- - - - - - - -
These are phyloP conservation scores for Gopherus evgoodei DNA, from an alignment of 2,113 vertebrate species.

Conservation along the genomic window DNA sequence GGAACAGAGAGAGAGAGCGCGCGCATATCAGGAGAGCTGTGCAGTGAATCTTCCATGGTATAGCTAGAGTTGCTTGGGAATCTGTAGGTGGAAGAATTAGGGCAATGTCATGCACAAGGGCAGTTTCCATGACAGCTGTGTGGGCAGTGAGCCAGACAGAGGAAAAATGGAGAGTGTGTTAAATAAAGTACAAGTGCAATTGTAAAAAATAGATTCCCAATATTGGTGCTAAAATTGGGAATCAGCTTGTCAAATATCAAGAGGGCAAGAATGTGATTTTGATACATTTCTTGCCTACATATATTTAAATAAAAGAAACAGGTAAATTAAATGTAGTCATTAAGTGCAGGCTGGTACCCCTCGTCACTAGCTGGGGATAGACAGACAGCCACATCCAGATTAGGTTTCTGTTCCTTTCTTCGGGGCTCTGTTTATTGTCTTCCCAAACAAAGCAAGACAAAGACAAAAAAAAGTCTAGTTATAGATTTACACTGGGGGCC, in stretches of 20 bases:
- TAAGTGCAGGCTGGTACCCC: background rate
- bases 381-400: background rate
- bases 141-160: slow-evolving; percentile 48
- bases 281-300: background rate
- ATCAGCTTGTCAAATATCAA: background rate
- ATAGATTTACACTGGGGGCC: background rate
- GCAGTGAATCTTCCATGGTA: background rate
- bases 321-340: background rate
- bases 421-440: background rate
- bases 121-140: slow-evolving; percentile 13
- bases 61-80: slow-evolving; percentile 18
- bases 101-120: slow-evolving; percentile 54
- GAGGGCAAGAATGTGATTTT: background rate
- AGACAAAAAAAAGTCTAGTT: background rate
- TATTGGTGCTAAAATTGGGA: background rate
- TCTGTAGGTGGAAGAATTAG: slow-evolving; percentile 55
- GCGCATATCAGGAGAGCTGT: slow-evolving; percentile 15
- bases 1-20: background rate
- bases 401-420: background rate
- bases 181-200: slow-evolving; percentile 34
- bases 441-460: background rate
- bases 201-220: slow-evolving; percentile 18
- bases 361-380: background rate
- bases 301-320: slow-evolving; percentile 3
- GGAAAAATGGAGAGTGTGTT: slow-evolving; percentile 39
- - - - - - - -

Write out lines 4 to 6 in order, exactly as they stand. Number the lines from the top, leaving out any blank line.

- bases 381-400: background rate
- bases 141-160: slow-evolving; percentile 48
- bases 281-300: background rate